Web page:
Kayakers Alyce Burnett and Alyssa Bull are burning plenty of energy in Rio but not enough to justify the diet of some Olympic heavyweights.
Kayakers Alyce Burnett and Alyssa Bull are burning plenty of energy in Rio but not enough to justify the diet of some Olympic heavyweights. Warren Lynam

Why we don't need to eat like Olympians

YOU can't sit down to an Olympic-sized diet every day if your output doesn't match your input.

That's the takeaway message from University of the Sunshine Coast Associate Professor of Nutrition and Dietetics Fiona Pelly who is one of three authors of a paper about the food requirements of elite athletes at the Olympic Games.

Ms Pelly is the Discipline Leader in Nutrition and Dietetics at the university and an Accredited Practising Dietitian whose extensive private practice included consultancy to The Wiggles, the International Olympic Committee and individual Olympians.

She has evaluated the menu for five Olympics and Commonwealth Games.

The correct diet, Prof Pelly says, is an individual thing that depends on body type, metabolism and most critically output.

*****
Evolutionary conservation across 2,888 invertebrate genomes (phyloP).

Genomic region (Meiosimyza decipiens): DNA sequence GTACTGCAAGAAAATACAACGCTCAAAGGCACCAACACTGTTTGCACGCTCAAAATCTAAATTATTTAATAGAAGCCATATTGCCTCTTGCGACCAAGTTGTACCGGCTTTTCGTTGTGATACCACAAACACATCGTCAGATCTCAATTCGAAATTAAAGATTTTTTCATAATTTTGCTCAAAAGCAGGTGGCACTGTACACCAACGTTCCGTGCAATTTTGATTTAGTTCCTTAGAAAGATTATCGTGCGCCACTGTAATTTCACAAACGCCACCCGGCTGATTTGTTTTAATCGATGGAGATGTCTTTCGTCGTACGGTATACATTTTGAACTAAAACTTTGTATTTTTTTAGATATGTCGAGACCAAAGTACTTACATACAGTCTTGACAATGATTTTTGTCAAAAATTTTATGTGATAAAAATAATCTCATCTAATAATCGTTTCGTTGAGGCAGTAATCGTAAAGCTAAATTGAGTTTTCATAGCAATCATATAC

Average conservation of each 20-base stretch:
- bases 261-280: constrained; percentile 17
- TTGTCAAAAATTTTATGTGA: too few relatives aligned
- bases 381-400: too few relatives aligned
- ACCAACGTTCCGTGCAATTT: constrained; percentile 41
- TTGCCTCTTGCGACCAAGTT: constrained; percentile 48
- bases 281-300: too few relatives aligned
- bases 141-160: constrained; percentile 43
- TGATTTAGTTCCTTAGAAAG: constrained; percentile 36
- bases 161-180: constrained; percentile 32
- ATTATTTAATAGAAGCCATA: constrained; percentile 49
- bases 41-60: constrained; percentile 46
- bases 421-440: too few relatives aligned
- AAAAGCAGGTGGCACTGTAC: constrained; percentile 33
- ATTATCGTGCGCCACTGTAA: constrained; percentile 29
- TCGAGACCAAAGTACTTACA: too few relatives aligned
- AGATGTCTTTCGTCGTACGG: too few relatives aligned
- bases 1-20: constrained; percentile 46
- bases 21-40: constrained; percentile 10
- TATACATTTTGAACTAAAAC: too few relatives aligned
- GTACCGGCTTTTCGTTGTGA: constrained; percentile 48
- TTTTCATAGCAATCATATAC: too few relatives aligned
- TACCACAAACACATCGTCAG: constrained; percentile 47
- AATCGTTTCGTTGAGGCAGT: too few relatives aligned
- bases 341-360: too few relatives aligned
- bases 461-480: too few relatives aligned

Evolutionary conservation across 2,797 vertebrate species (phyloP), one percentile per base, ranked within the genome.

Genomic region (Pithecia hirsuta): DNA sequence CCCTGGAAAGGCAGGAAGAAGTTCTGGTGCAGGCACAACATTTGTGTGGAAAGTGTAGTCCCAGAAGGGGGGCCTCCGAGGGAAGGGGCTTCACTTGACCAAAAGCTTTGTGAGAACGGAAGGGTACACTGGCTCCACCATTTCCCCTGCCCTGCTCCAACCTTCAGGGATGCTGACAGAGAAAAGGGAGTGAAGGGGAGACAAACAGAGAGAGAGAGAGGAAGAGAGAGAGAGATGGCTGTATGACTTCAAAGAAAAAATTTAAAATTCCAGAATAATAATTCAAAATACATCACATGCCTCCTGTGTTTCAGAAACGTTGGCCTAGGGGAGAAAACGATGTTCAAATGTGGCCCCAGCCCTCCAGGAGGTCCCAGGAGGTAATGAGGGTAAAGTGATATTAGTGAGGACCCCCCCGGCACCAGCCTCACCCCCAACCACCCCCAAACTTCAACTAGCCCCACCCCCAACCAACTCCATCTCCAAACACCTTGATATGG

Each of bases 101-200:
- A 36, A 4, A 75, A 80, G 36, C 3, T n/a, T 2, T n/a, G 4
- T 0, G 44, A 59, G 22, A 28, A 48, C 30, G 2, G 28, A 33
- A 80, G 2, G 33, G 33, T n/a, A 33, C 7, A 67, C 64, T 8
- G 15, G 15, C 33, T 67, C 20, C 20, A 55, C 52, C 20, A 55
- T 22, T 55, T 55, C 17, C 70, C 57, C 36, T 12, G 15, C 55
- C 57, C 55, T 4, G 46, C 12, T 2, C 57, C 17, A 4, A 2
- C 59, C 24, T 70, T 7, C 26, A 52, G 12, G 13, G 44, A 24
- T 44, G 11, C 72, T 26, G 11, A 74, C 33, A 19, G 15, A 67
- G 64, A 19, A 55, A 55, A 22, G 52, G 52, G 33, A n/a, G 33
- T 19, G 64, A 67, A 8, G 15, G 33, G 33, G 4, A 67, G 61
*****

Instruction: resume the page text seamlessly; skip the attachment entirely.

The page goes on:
An endurance heavyweight athlete in Olympic or pre-Olympic preparation may consume 20MJ (megajoule) of food daily.

That's a lot and equates to about eight slices of bread; two cups of porridge; six pieces of fruit; 200g cooked steak and 200g cooked chicken; two cups cooked rice; two large potatoes; five cups of green and yellow vegetables; 30g nuts; 60g cheese; and 1.5 litres of milk.

And it can be reached via a much smaller amount of junk food in a nutritionally-poor diet.

Prof Pelly said for an elite athlete diet was determined by looking at their individual position in a team, their size and metabolic rate.

And while every Games athlete should have a clear idea of their nutritional requirements, she said "I've seen some odd meals at those events".

That is in part a consequence of the amount and variety of food available which saw some athletes respond not unlike many people do when confronted by a smorgasbord, piling food onto their plates.

The key, Prof Pelly, says is quality over quantity.

She said there were very few jobs that saw the body consume similar amounts of energy as that used by elite athletes.


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